I’ve seen that face — in the father, mother, and sister of a slain friend and brother from Iraq. I’ve seen that face as they’ve stood beside his casket, as they were handed a carefully-folded flag, and as they watched as a son and brother’s coffin was lowered into the ground. I saw that face again, years later, when we gathered to honor my friend, and a neighbor silently walked into the family’s front yard and played a heartbreaking, beautiful rendition of “Amazing Grace” on his bagpipes.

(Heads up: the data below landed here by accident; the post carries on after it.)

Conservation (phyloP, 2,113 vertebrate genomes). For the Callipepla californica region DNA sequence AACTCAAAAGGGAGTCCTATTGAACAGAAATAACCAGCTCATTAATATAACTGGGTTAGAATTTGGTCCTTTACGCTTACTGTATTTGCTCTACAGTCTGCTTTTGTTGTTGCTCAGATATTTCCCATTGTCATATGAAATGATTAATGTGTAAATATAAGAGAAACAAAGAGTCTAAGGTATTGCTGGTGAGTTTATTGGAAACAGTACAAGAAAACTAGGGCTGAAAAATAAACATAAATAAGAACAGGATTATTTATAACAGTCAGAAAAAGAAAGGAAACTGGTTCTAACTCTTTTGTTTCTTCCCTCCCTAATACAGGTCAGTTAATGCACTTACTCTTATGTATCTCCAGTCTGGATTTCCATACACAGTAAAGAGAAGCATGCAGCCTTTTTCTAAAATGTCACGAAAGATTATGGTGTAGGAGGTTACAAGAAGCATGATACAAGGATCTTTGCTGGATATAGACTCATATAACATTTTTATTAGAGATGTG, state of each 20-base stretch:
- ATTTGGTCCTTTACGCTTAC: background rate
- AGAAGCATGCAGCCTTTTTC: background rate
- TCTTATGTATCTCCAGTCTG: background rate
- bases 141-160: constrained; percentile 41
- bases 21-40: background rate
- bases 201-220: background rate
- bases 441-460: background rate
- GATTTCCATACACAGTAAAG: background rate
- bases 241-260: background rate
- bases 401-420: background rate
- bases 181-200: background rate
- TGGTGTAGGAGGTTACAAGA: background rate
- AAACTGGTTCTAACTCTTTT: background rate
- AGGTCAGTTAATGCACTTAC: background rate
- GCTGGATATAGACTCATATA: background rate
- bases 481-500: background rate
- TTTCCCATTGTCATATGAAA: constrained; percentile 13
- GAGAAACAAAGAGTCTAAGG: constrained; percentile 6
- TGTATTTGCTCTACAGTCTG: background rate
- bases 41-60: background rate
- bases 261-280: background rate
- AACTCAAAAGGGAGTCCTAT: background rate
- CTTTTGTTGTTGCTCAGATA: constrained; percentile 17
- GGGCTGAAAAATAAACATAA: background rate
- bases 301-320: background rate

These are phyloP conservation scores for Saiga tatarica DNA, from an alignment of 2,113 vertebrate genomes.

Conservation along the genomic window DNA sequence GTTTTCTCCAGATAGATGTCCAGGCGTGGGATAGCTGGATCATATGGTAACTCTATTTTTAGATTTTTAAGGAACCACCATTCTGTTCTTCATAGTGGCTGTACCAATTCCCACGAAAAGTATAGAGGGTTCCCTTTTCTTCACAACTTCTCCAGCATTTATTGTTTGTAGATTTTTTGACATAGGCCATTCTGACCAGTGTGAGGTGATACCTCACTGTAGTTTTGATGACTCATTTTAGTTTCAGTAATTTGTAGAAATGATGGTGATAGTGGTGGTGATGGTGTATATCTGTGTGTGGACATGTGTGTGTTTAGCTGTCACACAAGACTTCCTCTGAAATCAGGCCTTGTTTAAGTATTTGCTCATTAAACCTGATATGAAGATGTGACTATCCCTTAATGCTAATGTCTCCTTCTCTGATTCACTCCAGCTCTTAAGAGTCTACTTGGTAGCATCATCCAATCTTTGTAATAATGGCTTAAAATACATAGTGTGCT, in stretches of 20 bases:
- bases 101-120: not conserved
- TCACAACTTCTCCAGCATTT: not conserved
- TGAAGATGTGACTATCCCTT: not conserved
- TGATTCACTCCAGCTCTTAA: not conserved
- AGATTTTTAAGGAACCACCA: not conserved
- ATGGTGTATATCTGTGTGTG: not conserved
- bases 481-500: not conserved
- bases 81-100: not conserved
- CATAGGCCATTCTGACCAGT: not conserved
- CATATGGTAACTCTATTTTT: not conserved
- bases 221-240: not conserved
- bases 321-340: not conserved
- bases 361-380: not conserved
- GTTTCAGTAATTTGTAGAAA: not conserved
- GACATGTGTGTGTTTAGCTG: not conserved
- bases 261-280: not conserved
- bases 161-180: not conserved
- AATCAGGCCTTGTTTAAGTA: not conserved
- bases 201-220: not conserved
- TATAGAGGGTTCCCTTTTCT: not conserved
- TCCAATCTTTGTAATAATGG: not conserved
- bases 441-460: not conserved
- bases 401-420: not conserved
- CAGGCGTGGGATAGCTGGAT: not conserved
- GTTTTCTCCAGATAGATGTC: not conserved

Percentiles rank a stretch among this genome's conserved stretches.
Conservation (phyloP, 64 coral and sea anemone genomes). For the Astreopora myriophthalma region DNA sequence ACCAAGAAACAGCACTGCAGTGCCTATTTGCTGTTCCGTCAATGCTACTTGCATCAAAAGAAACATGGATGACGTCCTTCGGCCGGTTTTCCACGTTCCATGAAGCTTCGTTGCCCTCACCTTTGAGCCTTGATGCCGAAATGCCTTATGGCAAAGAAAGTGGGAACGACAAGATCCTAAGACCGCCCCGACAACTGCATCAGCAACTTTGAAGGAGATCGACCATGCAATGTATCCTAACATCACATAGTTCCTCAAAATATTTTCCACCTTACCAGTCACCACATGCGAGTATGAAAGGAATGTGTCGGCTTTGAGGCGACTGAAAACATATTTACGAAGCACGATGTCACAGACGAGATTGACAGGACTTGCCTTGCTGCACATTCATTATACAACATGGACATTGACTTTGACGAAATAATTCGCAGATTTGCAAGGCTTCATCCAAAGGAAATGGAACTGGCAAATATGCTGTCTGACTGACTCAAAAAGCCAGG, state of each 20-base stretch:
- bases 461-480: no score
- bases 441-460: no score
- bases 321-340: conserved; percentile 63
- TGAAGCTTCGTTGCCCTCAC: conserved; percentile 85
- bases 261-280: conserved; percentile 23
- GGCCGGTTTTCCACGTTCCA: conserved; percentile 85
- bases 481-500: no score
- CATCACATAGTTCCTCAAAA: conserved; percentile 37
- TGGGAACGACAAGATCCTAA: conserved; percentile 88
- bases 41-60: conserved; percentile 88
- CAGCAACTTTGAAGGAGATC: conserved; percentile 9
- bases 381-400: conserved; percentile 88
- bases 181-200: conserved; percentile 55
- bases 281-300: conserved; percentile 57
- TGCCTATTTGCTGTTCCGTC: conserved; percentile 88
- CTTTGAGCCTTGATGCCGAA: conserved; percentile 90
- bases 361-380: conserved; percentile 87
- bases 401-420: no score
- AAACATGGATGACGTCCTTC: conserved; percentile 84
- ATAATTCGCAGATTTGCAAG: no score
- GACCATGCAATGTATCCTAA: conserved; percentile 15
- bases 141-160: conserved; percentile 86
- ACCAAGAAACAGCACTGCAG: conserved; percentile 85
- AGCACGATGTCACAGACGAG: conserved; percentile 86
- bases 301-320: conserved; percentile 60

It’s a distinctive face. There’s the indescribable pain, but it’s mixed with the deepest pride. Because Carryn Owens had the courage to attend such a public gathering so soon after her great loss, we saw how raw and so very real it is to give to your nation the people most precious to you.
That sacrifice is why we owe our Gold Star families the deepest respect, why they’re revered in military ranks, and why — just for a moment — a nation can unite to give honor to whom honor is most certainly due.